1. #1

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    Historical Fencing - Training Zornhau techniques

    I am reposting this video here as It was advise to me. And I would like to hear your opinions about that video :-) (video is made by couple of my friends )

    YouTube- Training Zornhau techniques

  2. #2
    DdlR's Avatar
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    Looks good! Very dynamic presentation, great choice of camera angles and the dramatic music helps to sell the style. Well done.

  3. #3

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    Although I like the whole clip, I especially like the very first technique where the fighter the closest to the camera moves really quickly into something like Hengen-Duplieren-Mutieren, even if it does not end well for him. Great speed and intensity! :)


    And yes, the music is extremely well chosen too. Excellent work!
    Last edited by Grimnir69; 12/25/2009 4:36am at .

  4. #4

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    Awesome video. You guys have great speed and intensity in your actions, and show no fear of the winden! Nice music too.

  5. #5

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    It's going to take me quite some time to get to that level of proficiency. The speed, intensity, and aggression is great to see. Excellent video!

  6. #6

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    Nice. I like it. Only comment is watch the posture. you get hunched over at times. That means if someone gets into wrestling your gonna have a disadvantage. Tilt your hips back to straighten the spine and you'll be in a much better posture.

  7. #7

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    Funny, I saw the exact opposite. There are times when the fencers were becoming too tall/upright & as they wound they were leaning backward in a way that compromised their balance & leverage. You can see it repeated from the 26-second mark through the 40-second mark. It’s a sort of “baby Huey” posture where the fencer is leading with his belly. It seemed a consistent pattern with that winding & I don’t think it’s necessary or beneficial to it.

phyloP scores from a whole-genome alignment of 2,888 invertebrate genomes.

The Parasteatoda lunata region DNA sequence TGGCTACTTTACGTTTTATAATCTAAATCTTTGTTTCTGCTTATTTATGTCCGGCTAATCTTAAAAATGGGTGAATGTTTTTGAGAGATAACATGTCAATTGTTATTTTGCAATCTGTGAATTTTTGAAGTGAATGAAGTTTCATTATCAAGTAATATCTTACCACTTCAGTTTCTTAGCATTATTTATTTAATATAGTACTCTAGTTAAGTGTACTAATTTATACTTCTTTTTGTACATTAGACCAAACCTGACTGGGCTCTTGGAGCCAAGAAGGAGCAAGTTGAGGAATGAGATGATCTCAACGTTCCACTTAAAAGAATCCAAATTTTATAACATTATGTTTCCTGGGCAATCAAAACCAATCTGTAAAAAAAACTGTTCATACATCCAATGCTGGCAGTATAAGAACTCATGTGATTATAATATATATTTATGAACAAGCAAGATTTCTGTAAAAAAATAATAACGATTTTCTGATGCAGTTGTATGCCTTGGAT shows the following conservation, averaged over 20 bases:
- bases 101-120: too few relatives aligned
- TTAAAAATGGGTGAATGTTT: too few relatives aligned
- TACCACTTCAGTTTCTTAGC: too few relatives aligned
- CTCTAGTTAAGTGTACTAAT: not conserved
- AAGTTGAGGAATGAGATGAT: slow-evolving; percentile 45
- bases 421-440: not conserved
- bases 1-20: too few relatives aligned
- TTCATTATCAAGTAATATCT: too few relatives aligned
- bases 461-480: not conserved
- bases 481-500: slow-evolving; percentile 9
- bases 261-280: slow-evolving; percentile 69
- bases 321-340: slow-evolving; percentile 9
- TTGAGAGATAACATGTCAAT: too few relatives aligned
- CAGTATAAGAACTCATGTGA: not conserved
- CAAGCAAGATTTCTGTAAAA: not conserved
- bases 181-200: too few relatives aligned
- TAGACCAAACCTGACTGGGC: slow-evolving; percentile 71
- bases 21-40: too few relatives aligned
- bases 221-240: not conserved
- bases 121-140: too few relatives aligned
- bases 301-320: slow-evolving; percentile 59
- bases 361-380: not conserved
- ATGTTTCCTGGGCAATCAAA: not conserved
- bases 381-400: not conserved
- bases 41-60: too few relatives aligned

Also, at 1:31 the fencers are circling & crossing their feet. That’s a fairly self-limiting step & one that interferes with someone’s ability to wrestle as well as the power generation with their cuts.

    On the Whole, I was impressed by this video, but those are my nit-picking critiques.

  8. #8

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    Hello
    It is a very good effort.
    The strikes have a good line lines, you do not use overly big movements. And what you do is sound in the context you are doing it. My only objection is that you seldom close his direct line when you hit him. In my opinion you can not relay of a thrust to be incapacitating.
    Now you see in all of you set up the baddy attack from too far away. So he almost always reaches you in long point and over extended.
    From a purely technical standpoint, It could be argued that it is better to stayed out of range and take his hand off or shielding his long point which will close his line of attack. But really that’s not my point

    What you do works because he is over-extended and this is why you are safe and do not need to close the line.
    That type of attack is really like the typical aikido or any thrust punch.

    phil

  9. #9

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    Quote Originally Posted by SBG-ape View Post
    Funny, I saw the exact opposite. There are times when the fencers were becoming too tall/upright & as they wound they were leaning backward in a way that compromised their balance & leverage. You can see it repeated from the 26-second mark through the 40-second mark. It’s a sort of “baby Huey” posture where the fencer is leading with his belly. It seemed a consistent pattern with that winding & I don’t think it’s necessary or beneficial to it.
    I agree that is another fault in the posture. Both are symptoms of the same problem. The are not using the footwork correctly and breaking posture to compensate. It's an easily fixable fault with some good drills.

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